Error correction

Giving feedback about students’ writing is often tough, as teachers have to decide which mistakes should be highlighted and how students could receive information that would help them avoid repeating the same mistakes in the future.

Some mistakes are made by most students and a teacher may consider that a whole-class explanation about these issues may be more productive that handing out individual corrections or holding repetitive tutorial sessions with each student.

Kahoot can help teachers to improve the way they give feedback about students by encouraging reflection on language mistakes while enjoying peer collaboration and competition.

Error correction can be carried out with different exercise types:

  • Identifying the number of mistakes in a sentence. This can be followed by a question in which students have to work on the same sentence, but choosing its correct version.

Here we can see a question which asks students to determine how many mistakes there are in a sentence.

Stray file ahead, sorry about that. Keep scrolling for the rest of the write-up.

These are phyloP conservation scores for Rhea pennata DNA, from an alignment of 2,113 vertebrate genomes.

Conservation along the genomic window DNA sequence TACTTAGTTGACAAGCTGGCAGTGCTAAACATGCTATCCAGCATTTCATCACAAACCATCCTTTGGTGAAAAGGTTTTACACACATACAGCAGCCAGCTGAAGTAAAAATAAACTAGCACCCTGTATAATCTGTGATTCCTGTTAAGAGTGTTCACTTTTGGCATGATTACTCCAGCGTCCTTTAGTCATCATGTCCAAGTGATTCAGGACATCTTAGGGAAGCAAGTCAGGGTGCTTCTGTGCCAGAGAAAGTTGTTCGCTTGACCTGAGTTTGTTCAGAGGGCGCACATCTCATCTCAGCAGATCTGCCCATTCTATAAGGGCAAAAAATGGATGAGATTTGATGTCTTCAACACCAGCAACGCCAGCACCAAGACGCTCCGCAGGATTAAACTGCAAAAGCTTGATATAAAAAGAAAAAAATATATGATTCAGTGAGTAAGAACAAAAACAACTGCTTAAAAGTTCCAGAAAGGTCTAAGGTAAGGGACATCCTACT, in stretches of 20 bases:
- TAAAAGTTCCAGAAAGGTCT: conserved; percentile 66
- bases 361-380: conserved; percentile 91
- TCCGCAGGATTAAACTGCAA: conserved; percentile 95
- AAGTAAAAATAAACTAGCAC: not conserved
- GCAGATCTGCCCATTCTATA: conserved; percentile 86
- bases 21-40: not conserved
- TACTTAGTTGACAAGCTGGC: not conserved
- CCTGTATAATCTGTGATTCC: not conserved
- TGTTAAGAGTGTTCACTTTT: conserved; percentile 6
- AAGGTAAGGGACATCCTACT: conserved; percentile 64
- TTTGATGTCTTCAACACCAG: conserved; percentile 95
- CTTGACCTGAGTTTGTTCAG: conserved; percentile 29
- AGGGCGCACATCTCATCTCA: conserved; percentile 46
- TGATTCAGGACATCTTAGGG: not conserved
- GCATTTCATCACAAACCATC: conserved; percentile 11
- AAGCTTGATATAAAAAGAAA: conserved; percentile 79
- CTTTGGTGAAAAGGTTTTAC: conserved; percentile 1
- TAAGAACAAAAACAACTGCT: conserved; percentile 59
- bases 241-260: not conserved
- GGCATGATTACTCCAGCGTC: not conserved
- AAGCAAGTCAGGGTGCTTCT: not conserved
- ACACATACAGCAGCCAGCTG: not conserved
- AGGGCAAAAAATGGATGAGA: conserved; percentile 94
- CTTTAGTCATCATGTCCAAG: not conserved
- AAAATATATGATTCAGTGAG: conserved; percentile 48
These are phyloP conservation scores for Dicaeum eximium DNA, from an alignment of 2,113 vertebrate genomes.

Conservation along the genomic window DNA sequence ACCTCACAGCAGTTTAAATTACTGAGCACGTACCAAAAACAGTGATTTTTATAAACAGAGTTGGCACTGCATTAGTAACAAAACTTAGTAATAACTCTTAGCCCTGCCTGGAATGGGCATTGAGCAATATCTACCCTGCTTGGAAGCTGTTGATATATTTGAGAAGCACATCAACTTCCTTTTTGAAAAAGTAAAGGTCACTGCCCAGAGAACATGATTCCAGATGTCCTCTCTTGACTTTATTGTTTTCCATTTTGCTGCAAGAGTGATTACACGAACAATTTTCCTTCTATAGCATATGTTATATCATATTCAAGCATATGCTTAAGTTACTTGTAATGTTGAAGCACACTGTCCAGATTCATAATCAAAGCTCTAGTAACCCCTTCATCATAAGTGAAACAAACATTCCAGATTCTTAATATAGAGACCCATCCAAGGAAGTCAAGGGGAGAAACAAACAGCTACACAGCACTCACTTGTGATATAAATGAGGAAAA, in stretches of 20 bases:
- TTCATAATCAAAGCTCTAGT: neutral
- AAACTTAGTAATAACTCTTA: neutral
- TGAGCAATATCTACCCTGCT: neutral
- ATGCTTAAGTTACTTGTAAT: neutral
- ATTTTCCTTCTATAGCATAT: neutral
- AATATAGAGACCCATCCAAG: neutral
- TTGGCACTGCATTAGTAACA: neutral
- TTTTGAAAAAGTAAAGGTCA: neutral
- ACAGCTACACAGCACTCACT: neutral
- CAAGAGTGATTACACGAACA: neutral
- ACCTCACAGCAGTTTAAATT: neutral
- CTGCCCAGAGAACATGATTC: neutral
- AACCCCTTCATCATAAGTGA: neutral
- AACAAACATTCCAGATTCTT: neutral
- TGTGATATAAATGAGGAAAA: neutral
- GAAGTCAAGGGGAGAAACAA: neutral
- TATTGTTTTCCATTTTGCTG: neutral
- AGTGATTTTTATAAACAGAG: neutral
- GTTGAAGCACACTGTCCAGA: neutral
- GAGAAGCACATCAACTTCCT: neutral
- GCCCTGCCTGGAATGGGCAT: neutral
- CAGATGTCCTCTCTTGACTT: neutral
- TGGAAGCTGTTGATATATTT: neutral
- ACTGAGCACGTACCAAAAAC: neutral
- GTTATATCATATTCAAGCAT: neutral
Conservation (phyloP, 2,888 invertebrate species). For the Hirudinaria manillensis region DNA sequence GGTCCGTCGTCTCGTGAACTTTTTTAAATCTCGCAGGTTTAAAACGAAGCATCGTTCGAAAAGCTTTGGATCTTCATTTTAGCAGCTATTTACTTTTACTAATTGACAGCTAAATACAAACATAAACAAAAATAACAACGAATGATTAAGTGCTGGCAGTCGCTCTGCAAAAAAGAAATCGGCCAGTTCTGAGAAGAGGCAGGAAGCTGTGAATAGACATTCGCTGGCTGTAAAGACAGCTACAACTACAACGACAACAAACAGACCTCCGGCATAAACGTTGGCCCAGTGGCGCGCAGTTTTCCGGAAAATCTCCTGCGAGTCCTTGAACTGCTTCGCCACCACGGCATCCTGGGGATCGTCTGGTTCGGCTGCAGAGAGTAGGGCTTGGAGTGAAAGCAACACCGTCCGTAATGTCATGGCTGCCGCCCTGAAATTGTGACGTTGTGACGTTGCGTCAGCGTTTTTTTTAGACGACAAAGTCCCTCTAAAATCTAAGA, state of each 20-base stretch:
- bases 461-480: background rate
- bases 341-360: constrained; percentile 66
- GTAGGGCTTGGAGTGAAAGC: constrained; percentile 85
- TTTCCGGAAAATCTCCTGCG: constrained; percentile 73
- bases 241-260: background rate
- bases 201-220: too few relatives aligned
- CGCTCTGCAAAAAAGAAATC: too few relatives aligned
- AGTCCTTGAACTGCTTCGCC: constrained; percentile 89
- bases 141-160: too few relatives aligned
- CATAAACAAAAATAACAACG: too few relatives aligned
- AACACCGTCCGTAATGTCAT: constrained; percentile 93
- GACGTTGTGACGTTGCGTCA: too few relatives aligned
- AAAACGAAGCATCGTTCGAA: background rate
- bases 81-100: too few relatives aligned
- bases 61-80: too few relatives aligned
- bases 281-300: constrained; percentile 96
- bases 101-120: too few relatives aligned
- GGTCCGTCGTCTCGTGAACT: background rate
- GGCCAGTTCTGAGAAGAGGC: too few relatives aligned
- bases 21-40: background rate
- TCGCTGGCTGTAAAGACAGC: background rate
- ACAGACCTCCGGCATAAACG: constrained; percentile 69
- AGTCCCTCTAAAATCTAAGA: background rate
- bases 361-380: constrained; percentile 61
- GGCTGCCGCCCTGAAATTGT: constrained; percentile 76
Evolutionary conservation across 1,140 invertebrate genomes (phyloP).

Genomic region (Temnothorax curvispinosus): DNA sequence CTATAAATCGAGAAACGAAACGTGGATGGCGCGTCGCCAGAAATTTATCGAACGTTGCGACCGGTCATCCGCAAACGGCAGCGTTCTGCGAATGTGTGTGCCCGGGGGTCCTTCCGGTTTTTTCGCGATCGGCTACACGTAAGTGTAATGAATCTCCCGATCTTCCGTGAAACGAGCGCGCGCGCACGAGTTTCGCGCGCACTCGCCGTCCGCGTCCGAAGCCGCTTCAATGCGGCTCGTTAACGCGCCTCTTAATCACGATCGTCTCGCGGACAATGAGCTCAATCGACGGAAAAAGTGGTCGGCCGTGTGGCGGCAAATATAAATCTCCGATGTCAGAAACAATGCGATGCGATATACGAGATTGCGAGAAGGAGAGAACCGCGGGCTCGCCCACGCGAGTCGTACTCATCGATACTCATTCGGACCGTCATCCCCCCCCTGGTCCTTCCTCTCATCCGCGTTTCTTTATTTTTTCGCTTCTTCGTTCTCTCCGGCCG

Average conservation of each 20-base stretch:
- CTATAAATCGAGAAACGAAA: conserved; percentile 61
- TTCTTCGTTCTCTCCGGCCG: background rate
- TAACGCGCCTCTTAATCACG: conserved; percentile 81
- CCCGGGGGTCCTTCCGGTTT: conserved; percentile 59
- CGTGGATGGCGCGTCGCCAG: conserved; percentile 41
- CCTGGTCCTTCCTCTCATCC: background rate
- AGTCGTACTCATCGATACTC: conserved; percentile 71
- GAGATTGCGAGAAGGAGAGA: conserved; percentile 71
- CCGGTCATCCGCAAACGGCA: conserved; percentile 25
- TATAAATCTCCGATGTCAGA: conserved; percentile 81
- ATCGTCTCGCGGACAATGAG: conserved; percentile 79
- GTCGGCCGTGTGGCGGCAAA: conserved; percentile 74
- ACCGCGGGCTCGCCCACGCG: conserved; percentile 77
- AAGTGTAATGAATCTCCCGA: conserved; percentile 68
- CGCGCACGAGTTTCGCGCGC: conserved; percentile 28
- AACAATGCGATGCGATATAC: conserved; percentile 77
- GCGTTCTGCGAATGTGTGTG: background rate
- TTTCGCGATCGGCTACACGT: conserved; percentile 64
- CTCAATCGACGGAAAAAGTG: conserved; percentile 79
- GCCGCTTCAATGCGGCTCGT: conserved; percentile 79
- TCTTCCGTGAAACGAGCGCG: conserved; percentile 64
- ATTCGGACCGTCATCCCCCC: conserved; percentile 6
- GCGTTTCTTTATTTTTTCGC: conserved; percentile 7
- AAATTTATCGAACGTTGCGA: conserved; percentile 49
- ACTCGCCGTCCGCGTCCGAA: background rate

Once they know that there are two mistakes, they have to find them in the next question.

  • Identifying the types of mistakes. This is somehow metalinguistic work, but it may be quite useful to help students work with guided error correction (i.e. with a correction where the teacher writes a code for a mistake (for example “wrong word”) next  to a line, and students have to find it and correct it before handing in the final version.

  • Deciding if a sentence is right or wrong. In this type of questions the teacher should be aware that eliciting why the sentence is right or wrong is usually very important, as we’ll usually select a sentence to highlight a specific language aspect.


  • Choosing the correct version, or versions, of a wrong sentence.


It’s important to consider the time allowed for each question. If students must decide if a sentence is right or wrong, 20 or 30 seconds may be enough, depending on the length and complexity of the sentence. However, if they have to choose among four possible versions of a sentence, a minimum of 60 seconds should be allowed for. If we are generous when it comes to setting up answer time, we may encourage positive peer discussion